Excerpts from Trade and money laundering: Uncontained, Economist, May 3, 2014, at 54

The Race for Qaddafi’s Weapons, US in Libya

The fall of Libyan dictator Muammar Qaddafi has kicked off a race to recover key types of weapons taken from his stockpiles, such as shoulder-fired anti-aircraft missiles, by getting U.S. operatives to buy them before terrorists do.  There is evidence that a small number of Soviet-made SA-7 anti-aircraft missiles from Qaddafi’s arsenal have reached the black market in Mali, where al-Qaeda in the Islamic Maghreb is active, according to two U.S. government officials not authorized to speak on the record.

The disintegration of Qaddafi’s four-decade dictatorship has created a business opportunity for looters trafficking in the war-stricken country’s missiles, which would enable terrorists to attack military or civilian aircraft. With a buyback program, operatives on the ground seek out the sellers and offer high prices to recover the weapons.  “A buyback program is now critically important,” said Matt Schroeder, director of the Arms Sales Monitoring Project at the Federation of American Scientists, in a telephone interview. “In Iraq, hundreds of missiles were recovered like this and in Afghanistan in the 1990s.”

There is no evidence of looting of Libya’s chemical weapons, which have been under 24-hour watch via aerial reconnaissance, electronic surveillance and agents on the ground, according to U.S. officials.

The potential proliferation of Libyan small arms, portable weapons and old artillery shells that can be made into roadside bombs is a threat the U.S. considers serious and has taken urgent steps to combat, according to a State Department official who was not authorized to discuss the threats.  “We’re very concerned about those weapons turning up in neighboring countries,” Frederic Wehrey, a senior policy analyst at the RAND Corp. in Santa Monica, California, who has been studying the Libyan uprising, said in a telephone interview. “They’re the ideal terrorist weaponportable, easy to use and capable of inflicting large numbers of casualties.”

Army General Carter Ham, head of the U.S. military’s Africa Command, told the Senate Armed Services Committee on April 6 that Libya once had as many as 20,000 surface-to-air missiles. “Many of those, we know, are now not accounted for, and that’s going to be a concern for some period of time,” he said.

The Soviet SA-7 and SA-7b, an updated model, are the main shoulder-fired missile in Qaddafi’s arsenal. The units are about five feet long and sell on the black market for several thousand dollars, although the price fell as low as $500 when Saddam Hussein’s weapons were looted and flooded the market after the 2003 U.S. invasion of Iraq, according to a 2004 report from the Federation of American Scientists….The U.S. State Department is giving $3 million to two international non-profit organizations operating in Libya to secure and destroy weapons and munitions. The groups have been working since early May in coordination with Libya’s National Transitional Council.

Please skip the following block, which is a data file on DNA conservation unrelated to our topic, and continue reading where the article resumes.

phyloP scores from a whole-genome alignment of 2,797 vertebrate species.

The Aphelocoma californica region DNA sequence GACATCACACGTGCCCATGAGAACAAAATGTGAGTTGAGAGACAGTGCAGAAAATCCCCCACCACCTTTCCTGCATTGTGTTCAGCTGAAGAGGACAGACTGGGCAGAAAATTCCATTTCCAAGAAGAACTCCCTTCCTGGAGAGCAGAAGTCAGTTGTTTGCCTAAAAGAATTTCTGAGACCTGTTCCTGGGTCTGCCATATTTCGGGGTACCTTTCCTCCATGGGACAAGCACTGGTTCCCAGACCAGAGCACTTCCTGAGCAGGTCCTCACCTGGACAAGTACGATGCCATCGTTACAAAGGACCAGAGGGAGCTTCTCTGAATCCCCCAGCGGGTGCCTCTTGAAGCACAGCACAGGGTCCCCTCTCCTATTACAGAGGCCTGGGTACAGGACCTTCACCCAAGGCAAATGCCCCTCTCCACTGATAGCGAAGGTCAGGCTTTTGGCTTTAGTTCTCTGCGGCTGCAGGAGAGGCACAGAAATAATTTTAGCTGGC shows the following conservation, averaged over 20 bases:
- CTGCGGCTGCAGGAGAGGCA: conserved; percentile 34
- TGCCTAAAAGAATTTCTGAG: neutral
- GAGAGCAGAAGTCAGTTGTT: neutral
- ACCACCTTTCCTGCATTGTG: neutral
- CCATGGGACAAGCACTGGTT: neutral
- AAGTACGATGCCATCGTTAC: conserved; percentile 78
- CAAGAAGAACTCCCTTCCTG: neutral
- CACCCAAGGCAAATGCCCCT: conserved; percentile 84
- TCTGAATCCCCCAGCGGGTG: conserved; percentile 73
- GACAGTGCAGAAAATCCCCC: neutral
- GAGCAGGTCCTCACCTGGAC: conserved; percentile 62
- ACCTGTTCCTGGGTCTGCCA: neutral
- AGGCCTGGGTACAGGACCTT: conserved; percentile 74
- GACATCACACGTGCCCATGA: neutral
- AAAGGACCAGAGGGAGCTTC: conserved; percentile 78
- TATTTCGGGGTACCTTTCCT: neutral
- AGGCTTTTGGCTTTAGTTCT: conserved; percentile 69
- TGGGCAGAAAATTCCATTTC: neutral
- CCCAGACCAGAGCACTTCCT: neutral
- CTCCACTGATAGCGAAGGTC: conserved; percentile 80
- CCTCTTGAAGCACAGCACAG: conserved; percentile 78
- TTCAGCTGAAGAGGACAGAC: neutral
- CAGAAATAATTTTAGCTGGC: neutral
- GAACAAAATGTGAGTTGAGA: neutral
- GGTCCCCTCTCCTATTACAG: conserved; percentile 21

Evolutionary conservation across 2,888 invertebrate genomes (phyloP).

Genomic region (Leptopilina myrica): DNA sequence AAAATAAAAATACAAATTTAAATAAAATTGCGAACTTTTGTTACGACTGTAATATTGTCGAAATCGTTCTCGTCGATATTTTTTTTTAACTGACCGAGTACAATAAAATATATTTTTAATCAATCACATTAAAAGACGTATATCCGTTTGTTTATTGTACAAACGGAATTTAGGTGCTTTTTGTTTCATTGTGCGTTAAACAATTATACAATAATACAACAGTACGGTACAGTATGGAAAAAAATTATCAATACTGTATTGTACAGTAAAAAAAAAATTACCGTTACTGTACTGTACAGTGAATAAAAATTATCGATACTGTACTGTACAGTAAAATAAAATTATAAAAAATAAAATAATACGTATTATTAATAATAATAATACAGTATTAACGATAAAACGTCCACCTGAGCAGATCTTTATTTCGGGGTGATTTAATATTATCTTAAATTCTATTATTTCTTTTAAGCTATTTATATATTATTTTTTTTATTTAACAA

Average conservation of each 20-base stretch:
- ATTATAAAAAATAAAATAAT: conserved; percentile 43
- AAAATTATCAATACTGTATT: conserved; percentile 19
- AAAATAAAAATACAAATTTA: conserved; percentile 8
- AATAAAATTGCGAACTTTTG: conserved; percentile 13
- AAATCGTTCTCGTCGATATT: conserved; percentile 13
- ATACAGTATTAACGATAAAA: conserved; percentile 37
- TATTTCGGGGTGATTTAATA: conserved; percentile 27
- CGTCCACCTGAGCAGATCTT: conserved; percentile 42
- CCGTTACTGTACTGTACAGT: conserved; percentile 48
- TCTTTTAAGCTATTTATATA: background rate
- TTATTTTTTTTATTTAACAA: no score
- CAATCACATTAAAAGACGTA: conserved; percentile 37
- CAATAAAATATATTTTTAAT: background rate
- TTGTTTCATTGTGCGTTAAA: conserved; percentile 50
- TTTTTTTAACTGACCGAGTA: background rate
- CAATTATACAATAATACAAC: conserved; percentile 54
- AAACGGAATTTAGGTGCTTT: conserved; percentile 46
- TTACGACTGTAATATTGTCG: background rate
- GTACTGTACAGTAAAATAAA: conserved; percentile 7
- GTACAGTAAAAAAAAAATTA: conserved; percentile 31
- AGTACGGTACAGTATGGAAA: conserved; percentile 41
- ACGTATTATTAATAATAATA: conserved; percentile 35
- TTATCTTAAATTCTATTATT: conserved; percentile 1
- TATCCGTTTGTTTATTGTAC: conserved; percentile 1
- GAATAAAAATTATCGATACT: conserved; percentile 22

The Obama administration said in May that it was committing $1.5 million to collect and destroy Libya’s missiles and other light weapons, according to a July 6 report by the Congressional Research Service.

NATO aircraft have kept Qaddafi’s vast military and industrial complex there under constant surveillance since the rebellion began in February, and asked rebel leaders to look for signs of mustard gas or other chemical or biological weapons. The surveillance includes Libya’s two main chemical weapons depots, which are at Sebha and Rabta, according to the two U.S. government officials.  “All sensitive elements of Libya’s nuclear program, including everything that Libya received from the A.Q. Khan network, were removed in early 2004,” U.S. State Department spokeswoman Victoria Nuland told reporters in Washington. “The last of the highly enriched uranium, the bomb-making fuel, was removed from Libya in 2009.”  Libya does have a supply of yellow cake, a uranium concentrate powder used to make bombs, and it’s safeguarded at the Tajoura nuclear research facility, Nuland said.

Mustafa Abdel Jalil, chairman of the Libyan National Transitional Council, said yesterday in Benghazi that no chemical or biological weapons have been found since rebel forces entered the capital, Tripoli, this week. Libya agreed in 2003 to destroy its chemical weapons, which at the time included an estimated 25 tons of mustard gas and some 3,300 bombs and artillery shells equipped to deliver.

U.S. May Buy Looted Libyan Missiles Sold in Mali’s Black Market,Bloomberg, Aug. 26, 2011